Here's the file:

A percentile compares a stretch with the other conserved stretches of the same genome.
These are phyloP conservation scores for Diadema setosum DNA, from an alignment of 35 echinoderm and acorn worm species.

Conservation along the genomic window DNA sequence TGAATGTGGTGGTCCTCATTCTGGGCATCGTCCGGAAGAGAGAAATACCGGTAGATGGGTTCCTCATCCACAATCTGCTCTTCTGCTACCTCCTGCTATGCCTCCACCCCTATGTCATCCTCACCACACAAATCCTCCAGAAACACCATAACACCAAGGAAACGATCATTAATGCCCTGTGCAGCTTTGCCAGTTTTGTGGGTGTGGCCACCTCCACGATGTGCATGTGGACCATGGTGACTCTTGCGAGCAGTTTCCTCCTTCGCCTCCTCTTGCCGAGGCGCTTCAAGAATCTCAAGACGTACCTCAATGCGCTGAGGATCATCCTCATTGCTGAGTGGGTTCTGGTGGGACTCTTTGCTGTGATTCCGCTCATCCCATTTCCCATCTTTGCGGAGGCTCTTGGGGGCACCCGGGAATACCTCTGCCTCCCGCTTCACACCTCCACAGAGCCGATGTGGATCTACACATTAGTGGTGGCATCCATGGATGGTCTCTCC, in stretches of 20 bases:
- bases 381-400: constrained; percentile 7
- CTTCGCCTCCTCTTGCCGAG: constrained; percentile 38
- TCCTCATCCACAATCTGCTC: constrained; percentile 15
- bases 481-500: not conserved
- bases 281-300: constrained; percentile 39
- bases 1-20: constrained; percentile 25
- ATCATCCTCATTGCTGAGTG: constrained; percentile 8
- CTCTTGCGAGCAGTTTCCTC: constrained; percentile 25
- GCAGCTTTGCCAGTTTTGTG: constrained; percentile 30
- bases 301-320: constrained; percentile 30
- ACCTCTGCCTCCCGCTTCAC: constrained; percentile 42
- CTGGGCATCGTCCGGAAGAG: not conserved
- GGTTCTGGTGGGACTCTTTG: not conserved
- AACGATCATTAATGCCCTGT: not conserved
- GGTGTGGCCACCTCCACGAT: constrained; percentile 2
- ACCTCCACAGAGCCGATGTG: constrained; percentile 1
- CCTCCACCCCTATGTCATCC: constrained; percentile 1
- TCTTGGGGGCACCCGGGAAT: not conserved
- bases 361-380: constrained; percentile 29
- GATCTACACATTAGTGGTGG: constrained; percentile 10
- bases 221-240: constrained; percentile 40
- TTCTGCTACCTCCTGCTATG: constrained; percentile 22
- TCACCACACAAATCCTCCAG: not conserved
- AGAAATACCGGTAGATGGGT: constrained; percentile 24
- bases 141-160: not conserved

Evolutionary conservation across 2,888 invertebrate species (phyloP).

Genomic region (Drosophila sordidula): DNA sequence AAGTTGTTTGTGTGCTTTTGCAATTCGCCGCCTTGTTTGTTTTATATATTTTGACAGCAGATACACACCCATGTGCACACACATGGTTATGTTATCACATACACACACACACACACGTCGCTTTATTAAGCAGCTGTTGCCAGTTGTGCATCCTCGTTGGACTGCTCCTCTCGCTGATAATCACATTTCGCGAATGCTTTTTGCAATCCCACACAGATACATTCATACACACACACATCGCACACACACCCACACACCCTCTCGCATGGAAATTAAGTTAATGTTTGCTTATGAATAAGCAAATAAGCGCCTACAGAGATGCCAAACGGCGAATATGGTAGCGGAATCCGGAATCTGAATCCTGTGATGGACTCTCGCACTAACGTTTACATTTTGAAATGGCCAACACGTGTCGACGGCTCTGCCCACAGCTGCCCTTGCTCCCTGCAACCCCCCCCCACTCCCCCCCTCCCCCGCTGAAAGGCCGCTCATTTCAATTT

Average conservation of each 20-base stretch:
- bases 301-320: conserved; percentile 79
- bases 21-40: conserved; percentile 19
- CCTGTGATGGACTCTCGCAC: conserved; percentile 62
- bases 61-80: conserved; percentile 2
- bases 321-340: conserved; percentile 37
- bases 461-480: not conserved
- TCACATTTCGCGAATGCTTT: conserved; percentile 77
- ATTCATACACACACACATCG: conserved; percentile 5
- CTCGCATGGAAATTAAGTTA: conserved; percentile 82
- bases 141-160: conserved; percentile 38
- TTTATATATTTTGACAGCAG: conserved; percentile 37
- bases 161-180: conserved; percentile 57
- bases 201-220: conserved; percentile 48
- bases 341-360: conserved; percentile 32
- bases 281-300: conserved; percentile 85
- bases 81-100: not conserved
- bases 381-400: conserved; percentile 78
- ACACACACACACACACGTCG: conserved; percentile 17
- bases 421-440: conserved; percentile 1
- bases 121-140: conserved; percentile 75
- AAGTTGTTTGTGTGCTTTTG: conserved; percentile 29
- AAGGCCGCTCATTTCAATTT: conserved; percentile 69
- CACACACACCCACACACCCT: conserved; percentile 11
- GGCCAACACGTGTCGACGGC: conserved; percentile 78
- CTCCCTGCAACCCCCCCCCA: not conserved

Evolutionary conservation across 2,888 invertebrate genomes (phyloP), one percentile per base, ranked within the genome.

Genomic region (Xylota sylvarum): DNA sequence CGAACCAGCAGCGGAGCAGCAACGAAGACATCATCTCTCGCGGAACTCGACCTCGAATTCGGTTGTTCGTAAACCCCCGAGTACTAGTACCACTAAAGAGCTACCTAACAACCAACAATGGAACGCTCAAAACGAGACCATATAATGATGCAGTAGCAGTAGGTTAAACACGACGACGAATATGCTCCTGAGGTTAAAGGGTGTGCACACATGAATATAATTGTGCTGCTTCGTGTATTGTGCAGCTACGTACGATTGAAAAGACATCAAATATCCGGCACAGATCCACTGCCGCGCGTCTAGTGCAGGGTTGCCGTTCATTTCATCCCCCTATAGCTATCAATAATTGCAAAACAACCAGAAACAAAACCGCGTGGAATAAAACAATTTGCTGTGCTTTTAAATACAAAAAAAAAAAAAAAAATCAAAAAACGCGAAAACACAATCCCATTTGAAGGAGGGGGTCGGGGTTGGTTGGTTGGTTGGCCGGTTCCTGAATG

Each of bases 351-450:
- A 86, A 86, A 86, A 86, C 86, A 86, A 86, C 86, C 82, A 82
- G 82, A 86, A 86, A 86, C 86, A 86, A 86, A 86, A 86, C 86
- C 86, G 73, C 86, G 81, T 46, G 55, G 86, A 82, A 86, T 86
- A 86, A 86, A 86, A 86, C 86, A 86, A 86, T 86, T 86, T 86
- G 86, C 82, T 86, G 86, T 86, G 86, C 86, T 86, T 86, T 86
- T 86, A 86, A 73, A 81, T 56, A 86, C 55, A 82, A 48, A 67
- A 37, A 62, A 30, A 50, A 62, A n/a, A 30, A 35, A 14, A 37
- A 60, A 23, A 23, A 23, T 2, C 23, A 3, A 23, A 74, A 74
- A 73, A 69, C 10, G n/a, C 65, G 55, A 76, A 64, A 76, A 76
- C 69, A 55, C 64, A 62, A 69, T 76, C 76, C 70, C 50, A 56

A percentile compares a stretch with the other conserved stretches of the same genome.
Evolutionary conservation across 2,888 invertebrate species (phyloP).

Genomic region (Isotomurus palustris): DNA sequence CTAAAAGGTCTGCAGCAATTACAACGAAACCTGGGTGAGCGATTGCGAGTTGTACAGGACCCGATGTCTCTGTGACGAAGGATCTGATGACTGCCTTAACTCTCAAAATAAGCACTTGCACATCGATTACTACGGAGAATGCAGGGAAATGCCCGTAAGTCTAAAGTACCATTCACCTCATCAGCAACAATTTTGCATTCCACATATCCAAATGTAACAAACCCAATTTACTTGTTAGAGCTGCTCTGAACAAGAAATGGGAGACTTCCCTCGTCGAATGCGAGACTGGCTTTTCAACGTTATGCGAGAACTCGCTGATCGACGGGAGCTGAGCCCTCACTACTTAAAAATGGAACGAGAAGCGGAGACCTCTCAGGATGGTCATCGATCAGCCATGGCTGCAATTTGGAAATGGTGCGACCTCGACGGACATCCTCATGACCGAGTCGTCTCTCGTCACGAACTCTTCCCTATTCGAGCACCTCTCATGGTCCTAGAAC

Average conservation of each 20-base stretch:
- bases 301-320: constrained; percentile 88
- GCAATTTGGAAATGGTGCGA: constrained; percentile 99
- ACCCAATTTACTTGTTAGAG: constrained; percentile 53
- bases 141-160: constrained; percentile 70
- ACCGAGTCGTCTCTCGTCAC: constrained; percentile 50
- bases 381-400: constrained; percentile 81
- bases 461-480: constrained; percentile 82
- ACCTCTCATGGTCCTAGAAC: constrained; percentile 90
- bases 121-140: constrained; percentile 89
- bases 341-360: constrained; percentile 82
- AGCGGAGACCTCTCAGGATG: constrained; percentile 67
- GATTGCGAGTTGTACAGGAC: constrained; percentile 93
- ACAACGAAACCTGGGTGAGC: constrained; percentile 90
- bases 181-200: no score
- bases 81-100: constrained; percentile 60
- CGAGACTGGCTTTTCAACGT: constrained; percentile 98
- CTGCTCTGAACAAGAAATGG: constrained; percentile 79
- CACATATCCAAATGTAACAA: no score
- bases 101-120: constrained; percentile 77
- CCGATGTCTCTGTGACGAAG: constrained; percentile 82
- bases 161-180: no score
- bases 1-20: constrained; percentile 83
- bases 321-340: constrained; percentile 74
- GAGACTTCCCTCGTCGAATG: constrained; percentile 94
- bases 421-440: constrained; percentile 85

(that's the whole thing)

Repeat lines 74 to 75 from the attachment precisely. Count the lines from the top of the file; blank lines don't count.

- bases 301-320: constrained; percentile 88
- GCAATTTGGAAATGGTGCGA: constrained; percentile 99